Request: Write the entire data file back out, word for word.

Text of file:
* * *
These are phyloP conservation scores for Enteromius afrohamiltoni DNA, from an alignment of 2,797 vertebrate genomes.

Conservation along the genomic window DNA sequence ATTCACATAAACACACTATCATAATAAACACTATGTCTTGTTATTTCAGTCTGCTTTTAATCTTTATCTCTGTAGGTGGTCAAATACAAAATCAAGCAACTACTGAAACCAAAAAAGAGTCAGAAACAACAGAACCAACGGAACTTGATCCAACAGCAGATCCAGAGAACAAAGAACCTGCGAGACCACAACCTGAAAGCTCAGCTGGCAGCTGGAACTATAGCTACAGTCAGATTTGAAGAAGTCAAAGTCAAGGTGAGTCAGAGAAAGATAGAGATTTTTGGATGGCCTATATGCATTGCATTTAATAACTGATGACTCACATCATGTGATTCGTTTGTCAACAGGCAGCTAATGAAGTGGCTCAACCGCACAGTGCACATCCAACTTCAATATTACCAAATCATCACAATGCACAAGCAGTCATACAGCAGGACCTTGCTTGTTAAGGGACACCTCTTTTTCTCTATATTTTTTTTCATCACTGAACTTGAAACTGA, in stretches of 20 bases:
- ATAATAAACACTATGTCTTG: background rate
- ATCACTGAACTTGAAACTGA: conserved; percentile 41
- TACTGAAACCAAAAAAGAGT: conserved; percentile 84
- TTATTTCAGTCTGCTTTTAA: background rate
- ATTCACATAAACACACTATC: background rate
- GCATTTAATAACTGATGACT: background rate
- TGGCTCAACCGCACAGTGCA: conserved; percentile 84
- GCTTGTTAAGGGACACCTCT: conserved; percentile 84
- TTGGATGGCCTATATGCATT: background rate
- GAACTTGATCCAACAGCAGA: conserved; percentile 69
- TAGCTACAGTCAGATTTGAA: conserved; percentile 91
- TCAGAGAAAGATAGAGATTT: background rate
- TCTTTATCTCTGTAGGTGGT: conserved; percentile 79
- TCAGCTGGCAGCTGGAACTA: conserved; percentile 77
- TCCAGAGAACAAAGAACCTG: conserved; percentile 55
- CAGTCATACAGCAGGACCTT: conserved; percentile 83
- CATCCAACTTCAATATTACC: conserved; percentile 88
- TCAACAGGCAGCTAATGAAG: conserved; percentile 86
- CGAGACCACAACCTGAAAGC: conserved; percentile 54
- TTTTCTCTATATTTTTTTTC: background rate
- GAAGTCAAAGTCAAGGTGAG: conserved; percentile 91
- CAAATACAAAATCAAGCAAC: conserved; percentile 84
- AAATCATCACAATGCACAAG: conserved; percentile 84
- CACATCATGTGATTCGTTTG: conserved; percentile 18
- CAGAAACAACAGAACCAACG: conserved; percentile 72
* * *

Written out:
These are phyloP conservation scores for Enteromius afrohamiltoni DNA, from an alignment of 2,797 vertebrate genomes.

Conservation along the genomic window DNA sequence ATTCACATAAACACACTATCATAATAAACACTATGTCTTGTTATTTCAGTCTGCTTTTAATCTTTATCTCTGTAGGTGGTCAAATACAAAATCAAGCAACTACTGAAACCAAAAAAGAGTCAGAAACAACAGAACCAACGGAACTTGATCCAACAGCAGATCCAGAGAACAAAGAACCTGCGAGACCACAACCTGAAAGCTCAGCTGGCAGCTGGAACTATAGCTACAGTCAGATTTGAAGAAGTCAAAGTCAAGGTGAGTCAGAGAAAGATAGAGATTTTTGGATGGCCTATATGCATTGCATTTAATAACTGATGACTCACATCATGTGATTCGTTTGTCAACAGGCAGCTAATGAAGTGGCTCAACCGCACAGTGCACATCCAACTTCAATATTACCAAATCATCACAATGCACAAGCAGTCATACAGCAGGACCTTGCTTGTTAAGGGACACCTCTTTTTCTCTATATTTTTTTTCATCACTGAACTTGAAACTGA, in stretches of 20 bases:
- ATAATAAACACTATGTCTTG: background rate
- ATCACTGAACTTGAAACTGA: conserved; percentile 41
- TACTGAAACCAAAAAAGAGT: conserved; percentile 84
- TTATTTCAGTCTGCTTTTAA: background rate
- ATTCACATAAACACACTATC: background rate
- GCATTTAATAACTGATGACT: background rate
- TGGCTCAACCGCACAGTGCA: conserved; percentile 84
- GCTTGTTAAGGGACACCTCT: conserved; percentile 84
- TTGGATGGCCTATATGCATT: background rate
- GAACTTGATCCAACAGCAGA: conserved; percentile 69
- TAGCTACAGTCAGATTTGAA: conserved; percentile 91
- TCAGAGAAAGATAGAGATTT: background rate
- TCTTTATCTCTGTAGGTGGT: conserved; percentile 79
- TCAGCTGGCAGCTGGAACTA: conserved; percentile 77
- TCCAGAGAACAAAGAACCTG: conserved; percentile 55
- CAGTCATACAGCAGGACCTT: conserved; percentile 83
- CATCCAACTTCAATATTACC: conserved; percentile 88
- TCAACAGGCAGCTAATGAAG: conserved; percentile 86
- CGAGACCACAACCTGAAAGC: conserved; percentile 54
- TTTTCTCTATATTTTTTTTC: background rate
- GAAGTCAAAGTCAAGGTGAG: conserved; percentile 91
- CAAATACAAAATCAAGCAAC: conserved; percentile 84
- AAATCATCACAATGCACAAG: conserved; percentile 84
- CACATCATGTGATTCGTTTG: conserved; percentile 18
- CAGAAACAACAGAACCAACG: conserved; percentile 72